Following the presentation by Ms. Rubenstein, CEOSE members posed several questions.  For example, she was asked what the FY 2009 budget would be if one did not take into account the fact that NSF is still attempting to recover from cuts in the FY 2008 budget. The response was that the increase would be 6-7%, which is still significant.  In response to questions about the impact of the budget cuts on broadening participation, she promised to follow up her comments with the provision of budgetary information containing breakdowns on the resulting changes in programs and activities in the research directorates.  The budget will face many hurdles with the election year, especially in view of a new administration and the war.  NOTE:  The budgetary information that Ms. Rubenstein promised was provided to CEOSE members on the following day.

Presentation on and Discussion of the America Competes Act

Ms. Theresa (Terry) Davies, Division Director in the NSF Office of Legislative and Public Affairs, discussed with CEOSE members the America Competes Act.  This Act authorizes spending for various programs.  However, the Congressional Appropriations Committee has the relevant jurisdiction that funds NSF and its programs. Dr. Bement has assigned an agency-wide working group to study the various provisions of this Act and to develop recommendations and options for implementation.  Ms. Davies described the sections (e.g., Reauthorization of Programs, Funding for STEM Education, Meeting Critical State Needs, Mentoring, Cyberinfrastructure, Broader Impacts Merit Review Criterion, Robert NOYCE Teacher Scholarship Program, Encouraging Participation, Hispanic Serving Institutions, Teachers Institutes for the 21st Century, and NAS Report on Diversity in STEM Fields) of the Act and responded to questions from CEOSE members about them. During the question and answer period, CEOSE members addressed a number of topics pertinent to the above sections of the Act.Suggestions by CEOSE members included the consultation of the Inter-University Consortium for Political Research, which has developed specific guidelines for archiving and sharing data; the development of an accountability process to track the impact of the new award strategy on broadening participation overall from the America Competes Act; and the critical need, as NSF  responds to the Act, to address under-represented groups in STEM and the inclusion of institutions that are not able to provide undergraduate research experiences in responding to the Act. Ms. Davies provided each CEOSE member with a copy of the America Competes Act.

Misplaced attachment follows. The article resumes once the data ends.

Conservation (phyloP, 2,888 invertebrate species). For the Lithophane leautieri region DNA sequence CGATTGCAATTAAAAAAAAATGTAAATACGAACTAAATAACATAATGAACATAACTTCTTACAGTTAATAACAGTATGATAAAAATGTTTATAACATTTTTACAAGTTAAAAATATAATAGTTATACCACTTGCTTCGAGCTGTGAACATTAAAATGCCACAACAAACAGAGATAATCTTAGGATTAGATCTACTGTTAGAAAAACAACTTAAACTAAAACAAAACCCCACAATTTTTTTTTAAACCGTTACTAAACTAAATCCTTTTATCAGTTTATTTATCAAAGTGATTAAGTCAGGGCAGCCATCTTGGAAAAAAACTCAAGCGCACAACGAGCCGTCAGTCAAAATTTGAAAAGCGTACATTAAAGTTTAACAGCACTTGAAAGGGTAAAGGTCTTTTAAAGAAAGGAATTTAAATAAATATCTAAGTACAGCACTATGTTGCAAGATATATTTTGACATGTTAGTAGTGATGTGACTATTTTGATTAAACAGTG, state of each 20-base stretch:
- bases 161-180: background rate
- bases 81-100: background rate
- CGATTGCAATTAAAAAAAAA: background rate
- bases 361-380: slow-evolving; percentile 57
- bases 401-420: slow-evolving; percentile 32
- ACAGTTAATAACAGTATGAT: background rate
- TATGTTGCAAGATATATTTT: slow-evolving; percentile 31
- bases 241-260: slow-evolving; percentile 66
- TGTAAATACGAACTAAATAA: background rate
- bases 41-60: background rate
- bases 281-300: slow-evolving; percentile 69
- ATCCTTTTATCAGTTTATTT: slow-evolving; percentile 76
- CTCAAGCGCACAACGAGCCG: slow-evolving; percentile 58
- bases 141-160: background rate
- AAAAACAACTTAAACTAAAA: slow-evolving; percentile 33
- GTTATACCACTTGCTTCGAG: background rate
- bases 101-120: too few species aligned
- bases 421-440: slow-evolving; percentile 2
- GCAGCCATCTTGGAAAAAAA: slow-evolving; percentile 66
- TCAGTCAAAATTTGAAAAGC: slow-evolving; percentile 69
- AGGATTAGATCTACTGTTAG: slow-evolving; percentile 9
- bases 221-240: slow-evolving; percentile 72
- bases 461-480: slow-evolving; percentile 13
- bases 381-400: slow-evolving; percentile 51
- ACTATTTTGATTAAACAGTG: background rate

In discussing the visibility of CEOSE, it was noted that Congress is reminded of the existence of CEOSE each time that it receives its biennial report. Heightened interactions with Congress were suggested. Also, the suggestion was made that CEOSE continue its interactions with the NSF Office of Legislative and Public Affairs (OLPA) and that a highlight on each CEOSE meeting be sent to OLPA for packaging and distribution as press releases.  Agreed:  That the CEOSE invite members of the Science Committee, the Senate, and Congress to its meetings; that Congressional Science Committee staffers be invited to give at least an annual report during CEOSE meetings; and that there be at least two meetings per year with OLPA/NSF for proactive projections on legislation, not just discussions of what is already acted into laws.